#3 mizapf OFFLINE  

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Posted Tue Jan 15, 2019 12:57 AM

The Geneve had most of its chips in sockets, so maybe you could try to get replacement RAMs. If all else fails, try the Geneve on MAME. :)



#4 webdeck OFFLINE  

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Posted Tue Jan 15, 2019 10:18 PM

My primary goal is to get all of the data off the hard drive, so I'll need to get the Geneve resurrected to do that.



#5 Opry99er OFFLINE  

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Posted Tue Jan 15, 2019 11:42 PM

We have folks here who I bet would gladly do a hard drive recovery for you. Plenty of Geneve users too. :) (I am not one of them)

#6 InsaneMultitasker OFFLINE  

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Posted Yesterday, 2:11 AM

The CPU RAM error may also occur if the regulator above the LED has failed, since it alone supplies power to all 16 DRAM chips.  If you are careful (i.e., you don't rock the card and don't short something while testing) you can check for 5 volts at the capacitors of the top-most DRAM chips. If the chips are socketed, try pressing/reseating them carefully.

 

For reference, there are a fair number of Geneves without socketed DRAM chips.  Those Geneves can be more stable than the socketed cards, thanks to cheap single-wipe sockets and poor contact between memory and socket. 



#7 BeeryMiller OFFLINE  

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Posted Yesterday, 6:26 AM

Hi - Mike Riccio here.  Wow - you just brought back a ton of memories.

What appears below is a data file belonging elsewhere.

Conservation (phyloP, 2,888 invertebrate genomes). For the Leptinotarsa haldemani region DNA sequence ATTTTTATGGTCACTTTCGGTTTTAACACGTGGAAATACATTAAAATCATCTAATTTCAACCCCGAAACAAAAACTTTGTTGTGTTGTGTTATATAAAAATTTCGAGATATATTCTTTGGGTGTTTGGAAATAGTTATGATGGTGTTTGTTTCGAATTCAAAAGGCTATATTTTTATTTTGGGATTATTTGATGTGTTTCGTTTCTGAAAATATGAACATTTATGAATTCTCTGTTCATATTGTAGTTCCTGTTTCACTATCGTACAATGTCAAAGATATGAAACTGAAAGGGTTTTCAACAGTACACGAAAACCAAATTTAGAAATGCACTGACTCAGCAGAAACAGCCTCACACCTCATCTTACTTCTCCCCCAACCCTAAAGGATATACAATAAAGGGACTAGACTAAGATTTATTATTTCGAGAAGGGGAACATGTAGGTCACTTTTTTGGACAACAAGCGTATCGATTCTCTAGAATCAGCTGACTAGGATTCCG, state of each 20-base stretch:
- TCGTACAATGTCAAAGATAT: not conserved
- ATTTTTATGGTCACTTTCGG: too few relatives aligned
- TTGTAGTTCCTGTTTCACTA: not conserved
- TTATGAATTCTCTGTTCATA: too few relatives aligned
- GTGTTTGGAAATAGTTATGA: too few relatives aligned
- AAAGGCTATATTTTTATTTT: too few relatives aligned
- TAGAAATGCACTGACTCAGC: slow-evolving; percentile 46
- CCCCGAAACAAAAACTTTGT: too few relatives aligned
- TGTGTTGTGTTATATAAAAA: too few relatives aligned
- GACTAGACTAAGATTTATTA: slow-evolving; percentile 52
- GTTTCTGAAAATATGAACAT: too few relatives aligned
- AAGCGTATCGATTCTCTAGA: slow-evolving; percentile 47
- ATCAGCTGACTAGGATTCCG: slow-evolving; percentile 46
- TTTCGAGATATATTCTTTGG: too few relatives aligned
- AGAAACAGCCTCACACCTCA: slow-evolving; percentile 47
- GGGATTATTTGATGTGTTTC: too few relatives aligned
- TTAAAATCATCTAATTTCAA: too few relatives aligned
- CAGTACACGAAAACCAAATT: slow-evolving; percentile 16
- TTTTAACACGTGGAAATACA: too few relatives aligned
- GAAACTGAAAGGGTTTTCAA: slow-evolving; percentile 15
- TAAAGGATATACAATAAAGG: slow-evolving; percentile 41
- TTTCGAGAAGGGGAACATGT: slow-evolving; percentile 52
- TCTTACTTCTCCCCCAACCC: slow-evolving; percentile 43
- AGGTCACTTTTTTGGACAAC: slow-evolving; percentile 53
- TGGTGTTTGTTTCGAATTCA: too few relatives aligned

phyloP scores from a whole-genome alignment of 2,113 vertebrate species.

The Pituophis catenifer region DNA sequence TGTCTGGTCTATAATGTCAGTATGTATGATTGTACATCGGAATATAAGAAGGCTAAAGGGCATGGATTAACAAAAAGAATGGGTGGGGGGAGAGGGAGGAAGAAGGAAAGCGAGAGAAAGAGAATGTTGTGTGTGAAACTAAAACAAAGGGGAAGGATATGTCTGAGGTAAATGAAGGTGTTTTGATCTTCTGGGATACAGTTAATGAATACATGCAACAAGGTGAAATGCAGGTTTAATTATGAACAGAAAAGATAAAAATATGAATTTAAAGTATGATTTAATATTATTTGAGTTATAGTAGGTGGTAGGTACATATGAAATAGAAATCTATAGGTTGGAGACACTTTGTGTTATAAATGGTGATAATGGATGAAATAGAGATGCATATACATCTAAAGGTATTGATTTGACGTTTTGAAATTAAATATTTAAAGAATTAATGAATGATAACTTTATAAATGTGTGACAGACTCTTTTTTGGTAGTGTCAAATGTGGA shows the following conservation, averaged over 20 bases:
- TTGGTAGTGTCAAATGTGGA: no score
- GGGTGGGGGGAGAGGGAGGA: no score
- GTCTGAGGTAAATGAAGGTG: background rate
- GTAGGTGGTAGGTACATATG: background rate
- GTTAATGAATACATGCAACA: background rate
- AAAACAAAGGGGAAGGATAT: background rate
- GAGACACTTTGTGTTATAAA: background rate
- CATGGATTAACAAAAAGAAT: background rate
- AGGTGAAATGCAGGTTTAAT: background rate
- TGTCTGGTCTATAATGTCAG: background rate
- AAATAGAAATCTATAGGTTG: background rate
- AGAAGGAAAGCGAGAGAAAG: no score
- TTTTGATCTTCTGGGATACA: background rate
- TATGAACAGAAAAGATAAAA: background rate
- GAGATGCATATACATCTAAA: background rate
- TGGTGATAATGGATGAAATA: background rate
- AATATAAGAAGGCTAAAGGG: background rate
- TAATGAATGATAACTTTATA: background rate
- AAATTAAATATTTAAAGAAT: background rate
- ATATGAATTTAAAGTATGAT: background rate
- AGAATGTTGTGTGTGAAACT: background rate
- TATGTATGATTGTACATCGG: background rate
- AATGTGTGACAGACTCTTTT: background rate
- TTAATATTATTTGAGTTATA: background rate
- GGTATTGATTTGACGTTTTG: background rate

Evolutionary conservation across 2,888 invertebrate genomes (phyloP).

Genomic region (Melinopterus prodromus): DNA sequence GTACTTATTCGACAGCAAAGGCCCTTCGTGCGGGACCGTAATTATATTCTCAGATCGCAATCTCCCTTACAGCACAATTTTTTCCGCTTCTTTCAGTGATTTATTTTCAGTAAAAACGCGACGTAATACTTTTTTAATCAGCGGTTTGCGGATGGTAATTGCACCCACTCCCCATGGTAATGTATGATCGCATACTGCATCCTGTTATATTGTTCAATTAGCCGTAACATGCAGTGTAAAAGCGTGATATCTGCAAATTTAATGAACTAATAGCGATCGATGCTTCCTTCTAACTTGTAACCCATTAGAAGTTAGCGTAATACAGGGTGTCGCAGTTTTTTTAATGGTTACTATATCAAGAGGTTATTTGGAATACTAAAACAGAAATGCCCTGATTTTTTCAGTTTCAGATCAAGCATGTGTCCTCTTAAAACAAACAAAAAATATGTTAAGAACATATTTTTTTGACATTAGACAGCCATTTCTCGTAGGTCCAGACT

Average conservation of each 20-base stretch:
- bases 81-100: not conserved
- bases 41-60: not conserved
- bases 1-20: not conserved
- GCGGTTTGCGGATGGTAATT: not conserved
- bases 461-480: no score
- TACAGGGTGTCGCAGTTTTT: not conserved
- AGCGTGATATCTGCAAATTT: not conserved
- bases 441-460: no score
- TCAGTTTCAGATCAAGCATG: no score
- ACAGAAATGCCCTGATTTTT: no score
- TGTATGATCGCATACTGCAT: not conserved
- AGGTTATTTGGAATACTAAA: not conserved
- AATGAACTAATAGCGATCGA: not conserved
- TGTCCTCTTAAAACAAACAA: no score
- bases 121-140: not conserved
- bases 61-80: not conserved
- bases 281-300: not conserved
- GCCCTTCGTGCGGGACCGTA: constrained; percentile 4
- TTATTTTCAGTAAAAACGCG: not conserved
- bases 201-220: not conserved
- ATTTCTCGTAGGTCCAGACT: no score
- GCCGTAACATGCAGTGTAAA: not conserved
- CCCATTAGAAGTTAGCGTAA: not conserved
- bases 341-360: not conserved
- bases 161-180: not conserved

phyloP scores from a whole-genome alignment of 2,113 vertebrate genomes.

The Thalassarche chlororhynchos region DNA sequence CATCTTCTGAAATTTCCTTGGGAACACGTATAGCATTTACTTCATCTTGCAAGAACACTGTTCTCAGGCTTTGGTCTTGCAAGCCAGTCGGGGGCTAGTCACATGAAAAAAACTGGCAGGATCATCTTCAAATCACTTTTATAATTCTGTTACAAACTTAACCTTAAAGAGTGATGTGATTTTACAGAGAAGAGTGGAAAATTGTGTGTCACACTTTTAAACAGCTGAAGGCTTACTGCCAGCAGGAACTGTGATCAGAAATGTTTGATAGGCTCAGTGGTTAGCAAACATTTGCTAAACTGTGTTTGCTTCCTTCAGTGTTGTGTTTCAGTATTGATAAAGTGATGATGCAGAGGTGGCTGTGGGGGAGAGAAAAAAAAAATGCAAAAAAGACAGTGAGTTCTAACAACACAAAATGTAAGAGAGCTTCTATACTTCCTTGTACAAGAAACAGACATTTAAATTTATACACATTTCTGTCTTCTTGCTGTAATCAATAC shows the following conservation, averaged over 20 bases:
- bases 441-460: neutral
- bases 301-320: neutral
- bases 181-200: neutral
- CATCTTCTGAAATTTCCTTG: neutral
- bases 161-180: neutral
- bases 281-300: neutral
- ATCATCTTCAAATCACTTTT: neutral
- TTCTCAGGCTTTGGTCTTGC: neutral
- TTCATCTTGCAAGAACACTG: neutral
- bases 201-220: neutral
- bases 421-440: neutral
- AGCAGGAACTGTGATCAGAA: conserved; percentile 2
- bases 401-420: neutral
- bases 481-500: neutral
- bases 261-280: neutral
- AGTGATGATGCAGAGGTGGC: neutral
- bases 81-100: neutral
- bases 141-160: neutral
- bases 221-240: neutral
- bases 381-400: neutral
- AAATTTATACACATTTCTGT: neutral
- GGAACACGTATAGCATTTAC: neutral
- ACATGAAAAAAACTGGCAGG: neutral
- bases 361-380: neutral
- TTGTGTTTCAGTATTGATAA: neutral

I've been lurking on this forum for a couple of weeks, after I got the bug to get a retropie setup working.  Spent some time over the holidays with my kids setting it up and then teaching them how to play the old games.

 

I also dug up my Geneve and tried to fire it up, but it gave me a RAM error.  A lot of my old TI hardware and software hasn't survived moves and culling over the years - I think all my floppies got thrown out at some point, and I have no idea if the hard drive still works.

 

Hey Mike.  Glad to see you here.  The source code to your program My-Term is out there both in the original code you had as well as I have updated your code and now have ANSI support in the program along with it running at 38.4K.  The source code to GEME is also out there which I do not recall if I got directly from you or if it came via Lou back in the day.

 

If you want the latest code, etc, just let me know.

 

I also have a working Geneve with HFDC I would be more than willing to assist in helping you get stuff off if needed.  Just let me know.

 

Beery



#8 ewbray OFFLINE  

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Posted Yesterday, 3:17 PM

My primary goal is to get all of the data off the hard drive, so I'll need to get the Geneve resurrected to do that.

 

Mike why don't you just get an old TI99/4a and get the old files off the hard drive that way. You can convert them to V9T9 format with TiDir99 https://1drv.ms/u/s!...PsOd_AXbpSajZww